The Valdai Discussion Club Foundation, in cooperation with its partners, launched a new research project on Eurasian integration with a workshop in Shanghai on November 16-17. The aim of the project is to examine the entire Eurasian space in four dimensions and from four perspectives. The four dimensions are economic, political, security and social; and the four perspectives are Russian, Central Asian, Chinese and EU/US.
Over 200 Russian and foreign experts attended the 10th meeting of the Valdai Club. The participants focus on analyzing the internal processes and external challenges to work out a vision of Russia in the future.
Evaluating Russia’s development index during the annual poll this year, experts of the Valdai Discussion Club spoke positively about the country's growing role in national, regional and global security, foreign policy and soft power. Most negative assessment was given to performance of Russia’s political institutions, public confidence in them and the dynamics of economic development.
The research poll analyses five basic valuable aspects of contemporary Russian identity. In particular, the respondents were proposed to reflect over following principal aspects: culture, religion, ethnicity, self-identification, patriotism etc.
This report is based on discussions held at the Valdai Club's Middle East Dialogue conference, which took place in Marrakesh, Morocco, on May 14-15, 2013. The event was attended by high-profile politicians from the Middle East and North Africa, including leaders of Islamist movements, as well as prominent experts, analysts and journalists from Russia and around the world.
11/07/201310:40 An ability to quickly mobilize one’s allies (not only in the military sense) and to deliver a most resolute and prompt strike at one’s enemies or even undesirable countries is becoming an increasingly important requirement for a state’s survival and competitiveness. This is why NATO, the last peacetime military alliance, has very promising prospects.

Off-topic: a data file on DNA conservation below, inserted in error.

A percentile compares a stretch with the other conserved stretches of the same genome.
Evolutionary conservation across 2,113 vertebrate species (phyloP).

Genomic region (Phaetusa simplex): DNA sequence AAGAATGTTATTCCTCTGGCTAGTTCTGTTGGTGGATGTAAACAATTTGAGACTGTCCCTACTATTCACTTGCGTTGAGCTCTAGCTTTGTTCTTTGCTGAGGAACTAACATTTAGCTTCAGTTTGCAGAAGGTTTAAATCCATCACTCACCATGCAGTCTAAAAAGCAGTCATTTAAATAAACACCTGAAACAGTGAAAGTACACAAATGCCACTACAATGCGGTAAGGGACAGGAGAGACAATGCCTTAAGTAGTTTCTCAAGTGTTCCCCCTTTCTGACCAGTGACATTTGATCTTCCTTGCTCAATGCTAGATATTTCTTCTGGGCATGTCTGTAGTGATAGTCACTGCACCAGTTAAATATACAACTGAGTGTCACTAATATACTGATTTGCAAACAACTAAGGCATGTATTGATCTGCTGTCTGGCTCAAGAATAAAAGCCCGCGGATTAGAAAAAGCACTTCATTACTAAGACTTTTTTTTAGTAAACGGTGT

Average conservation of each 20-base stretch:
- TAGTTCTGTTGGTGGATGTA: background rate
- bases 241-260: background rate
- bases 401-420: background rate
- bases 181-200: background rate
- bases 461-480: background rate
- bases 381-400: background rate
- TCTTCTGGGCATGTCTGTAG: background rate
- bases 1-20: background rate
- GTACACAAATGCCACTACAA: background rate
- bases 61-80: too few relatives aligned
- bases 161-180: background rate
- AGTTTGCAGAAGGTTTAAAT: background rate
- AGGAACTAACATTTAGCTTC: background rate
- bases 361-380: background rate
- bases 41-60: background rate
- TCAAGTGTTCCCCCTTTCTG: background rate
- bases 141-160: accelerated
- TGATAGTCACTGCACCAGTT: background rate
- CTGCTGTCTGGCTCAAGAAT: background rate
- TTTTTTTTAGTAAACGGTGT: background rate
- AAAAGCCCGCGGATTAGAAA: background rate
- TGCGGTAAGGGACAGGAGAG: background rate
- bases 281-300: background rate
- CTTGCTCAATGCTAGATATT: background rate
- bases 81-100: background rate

08/29/201310:35 The problem is, the Obama White House and State Department are losing interest in the post-Soviet space, and their interest may decline even further following the departure of NATO forces from Afghanistan.
08/16/201310:20 Russia should consider coming up with a western policy concept using the old ideas of Germany’s eastern policy. A “conservative revolution” is unfolding in Russia as a response to the western postmodern mindset, but there are a lot of conservatives and traditionalists in the West as well. Russia should renew its dialogue with the EU on the creation of a free-trade zone, and could get there by accelerating the adoption of WTO rules.
08/15/201311:33 Despite a multitude of various official doctrines and concepts, the Russian approach to strategic policy and national defence planning still remains internally inconsistent and haphazard. The Russian National Security Doctrine-2020, approved by erstwhile President Dmitry Medvedev in May 2009 (and clearly developed under the guidance of Vladimir Putin) is largely devoid of any political commitments or meaningful strategies.
08/07/201310:31 The fundamental challenge is that Russia’s leaders do not share Obama’s aversion to nuclear weapons. On the contrary, they believe that, while the likelihood of a nuclear war has fallen sharply since the end of the Cold War, nuclear deterrence has become more valuable for Russia and other countries that are outmatched by America’s conventional military power. This might prove to be an insurmountable obstacle to realizing the Obama administration’s vision of a nuclear-weapons-free world.
06/17/201310:30 In the last 20 years Germany has become for Moscow a kind of a bridge to the United States and NATO. Closer coordination between Berlin and Washington would mean the end to this. Politically Germany – Russia’s closest partner until recently – would become less hospitable. This would reduce the potential of Russia’s European policy against the backdrop of closer partnership between France and the UK.
05/06/201312:04 The pull-out of a considerable portion of the peacekeeping forces from Afghanistan in 2014 is forcing Moscow to re-evaluate the threats that will emerge on the borders of CIS countries. The situation appears even more uncertain given Afghanistan’s presidential elections scheduled for April 2014.
04/25/201310:05 Russia-NATO cooperation on Afghanistan is coming to an end for objective reasons. If NATO withdraws most of its troops from Afghanistan by late 2014, it won’t need Russia’s help as much. If there’s no cooperation on the Afghan problem, Moscow and Washington will have nothing to show for their partnership.
04/18/201312:07 The Arab Spring and the crisis in Syria merely aggravated contradictions that had formed a gap between Realpolitik and the observance of the de jure intact norms of international law. Today’s question is this: Is the international community able to take concerted actions or will inflated ambitions of regional centers of power gain the upper hand?